Lesson plans and teaching resources
And I Quote: A Punctuation Proofreading Minilesson
This lesson plan reviews the basic conventions for using quotations from works of literature or references from a research project, focusing on accurate punctuation and page layout. Students first discuss general proofreading strategies and the importance of checking quotations in their written work. They examine several passages and draw conclusions about the use of punctuation marks, including when various types of punctuation (comma, period, semicolons, colons, question marks, and exclamation points) go inside or outside quotation marks or after parenthetical citations. Students mark all the ending quotation marks on example passages and then check for correct punctuation, identifying which rules were used. Students are then asked to use this proofreading strategy on their own papers.
Conversing with an Object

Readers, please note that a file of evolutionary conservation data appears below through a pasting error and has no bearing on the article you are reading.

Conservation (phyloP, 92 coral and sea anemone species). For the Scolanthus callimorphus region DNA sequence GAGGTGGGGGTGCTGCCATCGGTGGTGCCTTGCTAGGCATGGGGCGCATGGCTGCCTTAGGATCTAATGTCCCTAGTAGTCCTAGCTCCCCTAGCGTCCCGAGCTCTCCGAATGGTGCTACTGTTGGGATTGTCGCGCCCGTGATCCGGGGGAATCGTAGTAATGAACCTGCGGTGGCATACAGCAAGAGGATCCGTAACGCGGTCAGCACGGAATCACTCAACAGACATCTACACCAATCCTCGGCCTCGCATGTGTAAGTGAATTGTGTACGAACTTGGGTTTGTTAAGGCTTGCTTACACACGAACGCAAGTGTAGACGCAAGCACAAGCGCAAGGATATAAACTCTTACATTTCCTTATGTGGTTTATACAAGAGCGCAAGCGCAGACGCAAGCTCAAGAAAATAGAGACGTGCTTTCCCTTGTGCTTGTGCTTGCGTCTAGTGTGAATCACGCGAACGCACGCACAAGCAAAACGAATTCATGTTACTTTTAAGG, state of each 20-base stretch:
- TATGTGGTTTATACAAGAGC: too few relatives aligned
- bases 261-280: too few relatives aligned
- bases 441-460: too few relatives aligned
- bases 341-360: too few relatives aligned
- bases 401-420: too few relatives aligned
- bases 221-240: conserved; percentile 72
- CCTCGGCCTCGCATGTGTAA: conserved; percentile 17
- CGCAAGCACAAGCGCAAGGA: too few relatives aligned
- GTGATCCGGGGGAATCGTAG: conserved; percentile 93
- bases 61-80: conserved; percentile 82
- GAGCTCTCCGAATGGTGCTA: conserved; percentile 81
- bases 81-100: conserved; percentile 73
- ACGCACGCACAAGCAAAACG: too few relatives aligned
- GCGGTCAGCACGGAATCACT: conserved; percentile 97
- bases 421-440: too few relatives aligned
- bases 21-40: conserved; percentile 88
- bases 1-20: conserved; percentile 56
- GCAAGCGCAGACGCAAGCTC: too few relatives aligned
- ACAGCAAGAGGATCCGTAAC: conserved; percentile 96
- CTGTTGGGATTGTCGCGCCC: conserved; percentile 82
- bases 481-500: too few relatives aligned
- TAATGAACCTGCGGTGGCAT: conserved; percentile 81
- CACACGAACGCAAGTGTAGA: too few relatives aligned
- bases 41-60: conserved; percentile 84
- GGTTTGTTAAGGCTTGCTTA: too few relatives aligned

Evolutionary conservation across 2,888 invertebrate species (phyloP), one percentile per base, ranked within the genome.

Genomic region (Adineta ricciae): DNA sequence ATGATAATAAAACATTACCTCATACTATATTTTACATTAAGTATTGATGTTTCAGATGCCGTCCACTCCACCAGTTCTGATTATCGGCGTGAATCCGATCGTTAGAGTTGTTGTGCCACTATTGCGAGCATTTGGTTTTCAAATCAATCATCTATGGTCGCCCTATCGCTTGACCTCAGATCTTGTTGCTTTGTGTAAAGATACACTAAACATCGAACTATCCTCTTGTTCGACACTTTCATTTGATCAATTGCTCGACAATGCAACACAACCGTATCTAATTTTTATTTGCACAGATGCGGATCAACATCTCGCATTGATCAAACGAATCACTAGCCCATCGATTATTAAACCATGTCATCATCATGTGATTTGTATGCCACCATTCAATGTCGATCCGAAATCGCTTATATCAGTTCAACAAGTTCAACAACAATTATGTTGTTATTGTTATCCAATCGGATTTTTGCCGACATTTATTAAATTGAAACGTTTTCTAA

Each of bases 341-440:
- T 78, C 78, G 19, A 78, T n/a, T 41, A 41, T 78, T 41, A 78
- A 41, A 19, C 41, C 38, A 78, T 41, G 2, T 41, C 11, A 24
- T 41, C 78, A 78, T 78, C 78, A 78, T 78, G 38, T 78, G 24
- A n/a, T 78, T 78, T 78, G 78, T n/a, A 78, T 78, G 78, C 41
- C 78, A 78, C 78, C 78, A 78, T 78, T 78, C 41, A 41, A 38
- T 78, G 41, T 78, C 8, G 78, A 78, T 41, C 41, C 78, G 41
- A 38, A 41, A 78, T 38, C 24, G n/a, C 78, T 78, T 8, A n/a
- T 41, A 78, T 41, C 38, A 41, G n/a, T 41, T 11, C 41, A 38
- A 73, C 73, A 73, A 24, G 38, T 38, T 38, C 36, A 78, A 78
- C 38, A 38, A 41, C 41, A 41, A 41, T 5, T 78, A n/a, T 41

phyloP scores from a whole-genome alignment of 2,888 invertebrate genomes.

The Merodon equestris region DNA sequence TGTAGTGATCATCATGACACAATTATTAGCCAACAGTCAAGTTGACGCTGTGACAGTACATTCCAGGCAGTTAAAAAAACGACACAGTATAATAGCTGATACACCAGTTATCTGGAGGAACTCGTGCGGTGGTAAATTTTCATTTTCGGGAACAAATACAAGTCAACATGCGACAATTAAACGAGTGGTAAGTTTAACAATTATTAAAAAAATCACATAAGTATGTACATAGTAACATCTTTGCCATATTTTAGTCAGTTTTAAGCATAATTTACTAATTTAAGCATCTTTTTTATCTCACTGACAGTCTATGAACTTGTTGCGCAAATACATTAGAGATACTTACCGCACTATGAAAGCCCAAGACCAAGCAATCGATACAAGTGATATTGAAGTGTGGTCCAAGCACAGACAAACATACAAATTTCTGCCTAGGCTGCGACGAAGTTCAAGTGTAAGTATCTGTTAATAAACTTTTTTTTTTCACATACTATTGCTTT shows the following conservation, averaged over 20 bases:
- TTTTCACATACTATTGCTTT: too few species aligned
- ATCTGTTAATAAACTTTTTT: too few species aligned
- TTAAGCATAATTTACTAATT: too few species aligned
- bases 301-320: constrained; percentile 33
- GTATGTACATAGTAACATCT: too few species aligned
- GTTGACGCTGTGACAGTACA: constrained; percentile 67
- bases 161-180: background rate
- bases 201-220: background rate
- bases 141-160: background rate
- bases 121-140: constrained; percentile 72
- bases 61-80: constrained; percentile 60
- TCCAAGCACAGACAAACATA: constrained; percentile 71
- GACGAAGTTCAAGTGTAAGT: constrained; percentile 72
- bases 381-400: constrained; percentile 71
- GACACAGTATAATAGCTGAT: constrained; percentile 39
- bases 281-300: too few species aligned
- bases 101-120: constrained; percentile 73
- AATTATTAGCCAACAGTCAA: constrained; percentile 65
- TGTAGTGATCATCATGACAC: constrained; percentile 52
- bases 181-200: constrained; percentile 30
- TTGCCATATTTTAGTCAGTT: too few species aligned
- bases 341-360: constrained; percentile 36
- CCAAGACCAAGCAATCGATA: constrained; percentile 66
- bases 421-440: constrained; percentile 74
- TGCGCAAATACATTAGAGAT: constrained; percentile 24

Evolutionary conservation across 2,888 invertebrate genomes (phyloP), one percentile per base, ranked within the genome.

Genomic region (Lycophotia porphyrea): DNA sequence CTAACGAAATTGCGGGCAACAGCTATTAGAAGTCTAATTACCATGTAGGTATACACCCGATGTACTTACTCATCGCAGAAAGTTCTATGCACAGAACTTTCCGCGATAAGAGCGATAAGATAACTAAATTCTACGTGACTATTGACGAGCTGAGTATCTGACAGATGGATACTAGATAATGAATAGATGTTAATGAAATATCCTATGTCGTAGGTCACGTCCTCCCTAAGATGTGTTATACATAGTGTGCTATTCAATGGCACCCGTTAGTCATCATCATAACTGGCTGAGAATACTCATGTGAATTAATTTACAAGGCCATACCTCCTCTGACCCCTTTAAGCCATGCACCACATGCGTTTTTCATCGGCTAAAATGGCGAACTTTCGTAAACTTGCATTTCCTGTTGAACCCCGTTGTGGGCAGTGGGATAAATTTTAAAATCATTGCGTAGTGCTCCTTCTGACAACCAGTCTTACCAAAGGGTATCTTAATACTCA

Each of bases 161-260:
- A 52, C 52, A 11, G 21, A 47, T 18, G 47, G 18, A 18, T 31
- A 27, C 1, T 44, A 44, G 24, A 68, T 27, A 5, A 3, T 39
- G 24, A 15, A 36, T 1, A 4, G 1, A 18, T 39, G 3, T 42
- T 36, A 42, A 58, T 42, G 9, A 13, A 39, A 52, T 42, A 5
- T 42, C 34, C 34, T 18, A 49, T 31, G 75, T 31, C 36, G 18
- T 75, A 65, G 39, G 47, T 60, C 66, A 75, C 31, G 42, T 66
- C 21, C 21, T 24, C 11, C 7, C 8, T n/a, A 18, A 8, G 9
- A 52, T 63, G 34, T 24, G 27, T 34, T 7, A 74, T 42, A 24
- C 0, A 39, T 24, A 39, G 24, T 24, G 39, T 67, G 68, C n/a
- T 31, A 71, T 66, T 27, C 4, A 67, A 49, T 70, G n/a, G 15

This lesson from the Smithsonian Museum combines practice in writing dialogue with history and creative writing. It includes a forum for sharing exemplary student work.
This activity challenges students to punctuate the same "Dear John" letter to produce 2 different meanings.
Fun with Quotations
This lesson is designed as an introduction to quotation marks in dialogue. It is designed for 4th graders.
In this lesson 3rd and 4th graders glue elbow macaroni in sentences to indicate the location of commas and quotation marks in dialogue.
Puns and Punctuation
Students will examine some Tom Swiftie puns, paying special attention to their dialogue punctuation.
The exercise at this site offers a dozen sentences for students to punctuate. Follow the link for the answers. Designed for high school and older.
Quoting from a Poem
Examples of how students should quote from a poem using William Stafford's "Fifteen." Students practice using Sylvia Plath's "Mirror."
Using Comic Strips to Teach the Use of Quotation Marks
Students convert speech from bubbles to written sentences. This activity is designed for grades 1-3.